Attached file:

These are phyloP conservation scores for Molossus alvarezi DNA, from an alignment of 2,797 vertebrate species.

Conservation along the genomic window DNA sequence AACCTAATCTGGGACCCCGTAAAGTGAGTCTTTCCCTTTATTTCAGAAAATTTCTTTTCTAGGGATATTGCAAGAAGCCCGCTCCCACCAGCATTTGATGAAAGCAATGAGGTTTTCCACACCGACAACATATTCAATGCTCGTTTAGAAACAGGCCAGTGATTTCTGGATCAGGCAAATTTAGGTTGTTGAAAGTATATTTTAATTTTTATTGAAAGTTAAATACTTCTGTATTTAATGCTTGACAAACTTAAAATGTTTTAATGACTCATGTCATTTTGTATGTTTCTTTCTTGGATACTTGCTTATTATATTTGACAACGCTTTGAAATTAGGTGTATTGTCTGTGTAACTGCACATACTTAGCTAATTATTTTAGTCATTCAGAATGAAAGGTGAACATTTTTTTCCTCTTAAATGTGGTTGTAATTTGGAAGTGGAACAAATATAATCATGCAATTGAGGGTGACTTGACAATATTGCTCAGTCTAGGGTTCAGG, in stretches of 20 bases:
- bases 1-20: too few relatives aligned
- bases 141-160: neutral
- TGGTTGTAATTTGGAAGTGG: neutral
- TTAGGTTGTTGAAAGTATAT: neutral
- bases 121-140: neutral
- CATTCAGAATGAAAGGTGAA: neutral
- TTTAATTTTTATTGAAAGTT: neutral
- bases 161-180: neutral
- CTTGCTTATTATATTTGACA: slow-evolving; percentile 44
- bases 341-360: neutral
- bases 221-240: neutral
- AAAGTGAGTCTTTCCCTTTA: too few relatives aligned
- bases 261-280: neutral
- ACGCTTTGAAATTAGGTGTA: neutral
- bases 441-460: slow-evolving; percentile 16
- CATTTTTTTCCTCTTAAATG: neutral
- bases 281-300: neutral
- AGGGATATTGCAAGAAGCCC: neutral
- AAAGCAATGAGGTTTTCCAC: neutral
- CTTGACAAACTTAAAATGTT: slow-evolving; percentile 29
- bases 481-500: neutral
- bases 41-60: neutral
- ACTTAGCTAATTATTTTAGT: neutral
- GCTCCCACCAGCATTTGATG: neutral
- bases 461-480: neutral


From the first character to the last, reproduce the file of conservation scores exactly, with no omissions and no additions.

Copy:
These are phyloP conservation scores for Molossus alvarezi DNA, from an alignment of 2,797 vertebrate species.

Conservation along the genomic window DNA sequence AACCTAATCTGGGACCCCGTAAAGTGAGTCTTTCCCTTTATTTCAGAAAATTTCTTTTCTAGGGATATTGCAAGAAGCCCGCTCCCACCAGCATTTGATGAAAGCAATGAGGTTTTCCACACCGACAACATATTCAATGCTCGTTTAGAAACAGGCCAGTGATTTCTGGATCAGGCAAATTTAGGTTGTTGAAAGTATATTTTAATTTTTATTGAAAGTTAAATACTTCTGTATTTAATGCTTGACAAACTTAAAATGTTTTAATGACTCATGTCATTTTGTATGTTTCTTTCTTGGATACTTGCTTATTATATTTGACAACGCTTTGAAATTAGGTGTATTGTCTGTGTAACTGCACATACTTAGCTAATTATTTTAGTCATTCAGAATGAAAGGTGAACATTTTTTTCCTCTTAAATGTGGTTGTAATTTGGAAGTGGAACAAATATAATCATGCAATTGAGGGTGACTTGACAATATTGCTCAGTCTAGGGTTCAGG, in stretches of 20 bases:
- bases 1-20: too few relatives aligned
- bases 141-160: neutral
- TGGTTGTAATTTGGAAGTGG: neutral
- TTAGGTTGTTGAAAGTATAT: neutral
- bases 121-140: neutral
- CATTCAGAATGAAAGGTGAA: neutral
- TTTAATTTTTATTGAAAGTT: neutral
- bases 161-180: neutral
- CTTGCTTATTATATTTGACA: slow-evolving; percentile 44
- bases 341-360: neutral
- bases 221-240: neutral
- AAAGTGAGTCTTTCCCTTTA: too few relatives aligned
- bases 261-280: neutral
- ACGCTTTGAAATTAGGTGTA: neutral
- bases 441-460: slow-evolving; percentile 16
- CATTTTTTTCCTCTTAAATG: neutral
- bases 281-300: neutral
- AGGGATATTGCAAGAAGCCC: neutral
- AAAGCAATGAGGTTTTCCAC: neutral
- CTTGACAAACTTAAAATGTT: slow-evolving; percentile 29
- bases 481-500: neutral
- bases 41-60: neutral
- ACTTAGCTAATTATTTTAGT: neutral
- GCTCCCACCAGCATTTGATG: neutral
- bases 461-480: neutral